". . . and having done all . . . stand firm." Eph. 6:13


Congress Investigates Twitter’s Speech Suppression

February 9, 2023

According to a former Twitter executive, restrictions on speech facilitate more speech.

In his opening remarks Wednesday to the U.S. House Committee on Oversight and Accountability, former Twitter global head of trust and safety Yoel Roth, said, “Unrestricted free speech, paradoxically, results in less speech, not more.” Following Elon Musk’s takeover of the social media giant in October 2022 and the subsequent release of the “Twitter Files,” evidence of the commitment of Roth and others at Twitter to restricting certain speech was exposed.

The House committee convened Wednesday for a hearing to examine Twitter’s role in suppressing the Hunter Biden laptop story in the run-up to the 2020 presidential election. Following the hearing, committee member Congressman Pat Fallon (R-Texas) joined “Washington Watch” host Tony Perkins to discuss the revelations of the hearing. When asked by Perkins what was his key takeaway, Fallon observed, “I was struck by several things, one of which was I asked Yoel Roth if he felt that Twitter had been biased when he was employed there. And he said, no, they weren’t. I said, ‘Well, that’s interesting, because 99.7% of Twitter employees in the 2022 election cycle donated to [Democratic] candidates and only a tiny fraction of Republicans. So clearly there was an overall bias.”

Fallon continued, “But then I asked him if he was — did he hold a personal political bias? He denied that. And then we showed a quote where he compared Trump White House officials as Nazis. He compared them to Nazis — the most evil, monstrous folks on the planet that are responsible for 60 million people’s death. And I said, ‘A little bit hyperbolic?’ And he actually said, ‘Yes, it was.’ And … he apologized. It was incredible.”

Roth stated to the committee that going forward, transparency was needed. “Transparency is at the heart of this work, and it’s where I think Twitter — and all of social media — can and must do better,” Roth said.

However, some critics of Big Tech aren’t buying the notion that everything will become transparent without intervention. Perkins interviewed Scott Shepard, director of the National Center’s Free Enterprise Project about the revelations from Wednesday’s hearing. Shepard noted that Roth’s claim to neutrality was astonishing.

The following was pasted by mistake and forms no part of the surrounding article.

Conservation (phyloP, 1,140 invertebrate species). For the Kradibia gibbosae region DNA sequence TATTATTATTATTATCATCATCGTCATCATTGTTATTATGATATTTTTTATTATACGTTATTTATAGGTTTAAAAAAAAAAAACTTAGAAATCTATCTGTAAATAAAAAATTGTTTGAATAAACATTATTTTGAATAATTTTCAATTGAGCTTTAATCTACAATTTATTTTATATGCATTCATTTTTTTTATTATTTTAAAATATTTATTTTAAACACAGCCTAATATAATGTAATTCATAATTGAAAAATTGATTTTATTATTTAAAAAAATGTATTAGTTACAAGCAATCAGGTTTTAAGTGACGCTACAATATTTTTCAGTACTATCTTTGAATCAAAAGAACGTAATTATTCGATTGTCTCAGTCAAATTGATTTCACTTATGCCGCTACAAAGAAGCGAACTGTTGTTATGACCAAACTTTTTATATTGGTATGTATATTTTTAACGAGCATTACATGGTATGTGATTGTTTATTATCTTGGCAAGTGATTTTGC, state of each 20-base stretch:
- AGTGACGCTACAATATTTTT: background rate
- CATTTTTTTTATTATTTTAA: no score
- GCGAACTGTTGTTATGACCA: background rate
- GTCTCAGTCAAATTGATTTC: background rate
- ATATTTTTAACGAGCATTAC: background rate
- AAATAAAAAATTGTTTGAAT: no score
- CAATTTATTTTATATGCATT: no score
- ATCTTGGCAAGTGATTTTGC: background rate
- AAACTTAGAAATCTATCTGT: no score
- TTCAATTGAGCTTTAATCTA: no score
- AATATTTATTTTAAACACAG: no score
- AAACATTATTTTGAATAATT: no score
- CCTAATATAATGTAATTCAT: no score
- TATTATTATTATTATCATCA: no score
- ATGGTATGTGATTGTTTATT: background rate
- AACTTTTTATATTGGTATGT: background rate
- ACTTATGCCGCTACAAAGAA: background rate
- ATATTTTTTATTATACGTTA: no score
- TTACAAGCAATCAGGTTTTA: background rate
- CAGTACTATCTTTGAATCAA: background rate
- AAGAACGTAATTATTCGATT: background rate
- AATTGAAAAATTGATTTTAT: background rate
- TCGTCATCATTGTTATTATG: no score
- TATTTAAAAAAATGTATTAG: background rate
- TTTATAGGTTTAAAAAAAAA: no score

“I don’t know if he was under oath, but if he was under oath, his right hand should have burned off. I mean, [Roth] has made it very, very clear that during his time at Twitter as the head of their censorship department, he was on a mission to downplay and to eliminate what he considered ‘dangerous speech.’ Not false, not inaccurate, not hate speech, although in his case — in his view, anything that he disagreed with was hate speech. But ‘dangerous speech’ just means … taking positions that Yoel Roth personally disagreed with.”

Shepard also expressed concern about former Twitter deputy general counsel James Baker’s role in Twitter’s suppression.

“Remember that James Baker was an FBI operative before he went over to Twitter,” he pointed out. “And the idea that he wasn’t getting information and direction from his pals still at the FBI and confidential information are things that Congress should look into. And hopefully sooner rather than later, we’re going to have a non-corrupt Justice Department again. And then we can start criminal investigations, because if the government was colluding with Twitter to deny American civil rights in ways that a government couldn’t directly do — like abridging speech rights, and that’s a crime — then some people should go to jail.”

In reference to Twitter’s suppression of the Biden laptop story, former Twitter Chief Legal Officer Vijaya Gadde told the House committee, “There is no easy way to run a global communications platform that satisfies business and revenue goals, individual customer expectations, local laws, and cultural norms — and get it right every time.”

With the new GOP majority Congress, hearings into Big Tech censorship and government collusion are likely to continue. As Fallon noted, “There’s really — literally — a new sheriff in town. And when you lie, you get a tangled web, right? And you can’t keep it straight.”

Jared Bridges is editor-in-chief of The Washington Stand.